That said, it’s also nice if the system rewards you for playing along. Perhaps after trying to break the f***er a few times, players will try to play in-bounds, to see what becomes possible. Facade falls short too often on not handling in-domain input well enough, so players too often end up resorting to screwing around to make something more interesting happen. I’d suggest that’s a shortcoming of the particular implementation, not of the form (or this form) of interactive drama itself.

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andrew stern good discussion! A few thoughts: I'd suggest that any author of an interactive system that offers freeform, open-ended ... good discussion! A few thoughts: I'd suggest that any author of an interactive system that offers freeform, open-ended ...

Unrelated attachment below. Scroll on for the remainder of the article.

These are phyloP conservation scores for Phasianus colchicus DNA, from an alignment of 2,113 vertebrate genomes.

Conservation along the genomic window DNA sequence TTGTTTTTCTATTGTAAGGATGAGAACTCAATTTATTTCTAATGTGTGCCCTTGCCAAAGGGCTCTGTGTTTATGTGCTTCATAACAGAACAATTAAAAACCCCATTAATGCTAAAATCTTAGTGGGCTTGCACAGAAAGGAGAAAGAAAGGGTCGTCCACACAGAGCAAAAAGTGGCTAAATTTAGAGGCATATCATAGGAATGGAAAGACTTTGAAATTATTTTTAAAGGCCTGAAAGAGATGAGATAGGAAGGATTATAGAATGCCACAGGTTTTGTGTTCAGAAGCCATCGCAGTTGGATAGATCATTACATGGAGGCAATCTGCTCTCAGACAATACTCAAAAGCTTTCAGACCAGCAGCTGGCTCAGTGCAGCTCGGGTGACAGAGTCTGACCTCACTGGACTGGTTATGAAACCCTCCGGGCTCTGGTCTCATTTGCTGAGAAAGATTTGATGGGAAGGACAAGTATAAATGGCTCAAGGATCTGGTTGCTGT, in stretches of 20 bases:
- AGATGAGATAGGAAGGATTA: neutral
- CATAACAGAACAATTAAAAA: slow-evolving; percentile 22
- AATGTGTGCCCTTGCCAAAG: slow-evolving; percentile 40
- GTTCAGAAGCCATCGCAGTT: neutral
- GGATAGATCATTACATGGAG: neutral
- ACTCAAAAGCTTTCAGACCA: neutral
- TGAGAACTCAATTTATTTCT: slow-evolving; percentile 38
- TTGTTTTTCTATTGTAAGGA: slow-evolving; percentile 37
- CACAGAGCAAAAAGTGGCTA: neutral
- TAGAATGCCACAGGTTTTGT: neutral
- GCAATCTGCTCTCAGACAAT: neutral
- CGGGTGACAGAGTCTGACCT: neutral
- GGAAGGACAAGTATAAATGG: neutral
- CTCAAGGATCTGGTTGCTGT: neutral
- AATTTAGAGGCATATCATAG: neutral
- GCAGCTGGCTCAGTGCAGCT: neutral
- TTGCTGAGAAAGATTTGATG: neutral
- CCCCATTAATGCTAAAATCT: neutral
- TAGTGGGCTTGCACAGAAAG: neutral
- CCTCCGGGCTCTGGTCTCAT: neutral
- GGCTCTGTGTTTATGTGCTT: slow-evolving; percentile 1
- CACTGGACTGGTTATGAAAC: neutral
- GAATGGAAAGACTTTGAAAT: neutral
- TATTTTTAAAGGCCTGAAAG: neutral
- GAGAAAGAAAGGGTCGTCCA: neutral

by: Mark Marino http://writerresponsetheory.org/wordpress/2005/07/11/face-to-face-with-facade/#comment-297 Tue, 19 Jul 2005 06:50:34 +0000 http://writerresponsetheory.org/wordpress/2005/07/11/face-to-face-with-facade/#comment-297 Deprecated: preg_replace(): The /e modifier is deprecated, use preg_replace_callback instead in /home/writerresponse/writerresponsetheory.org/wordpress/wp-includes/functions-formatting.php on line 76

> Enter Devil’s Advocate

I agree with your main point:

we will find salvation in an as-yet-undiscover???d, pristine and cultur???d audience of non-gamers who through their very virtue will maintain a spirit of collaboration with us, the Creators, and who will stolidly resist the temptation to twist and distort the purity of our art to satisfy their base perversions.???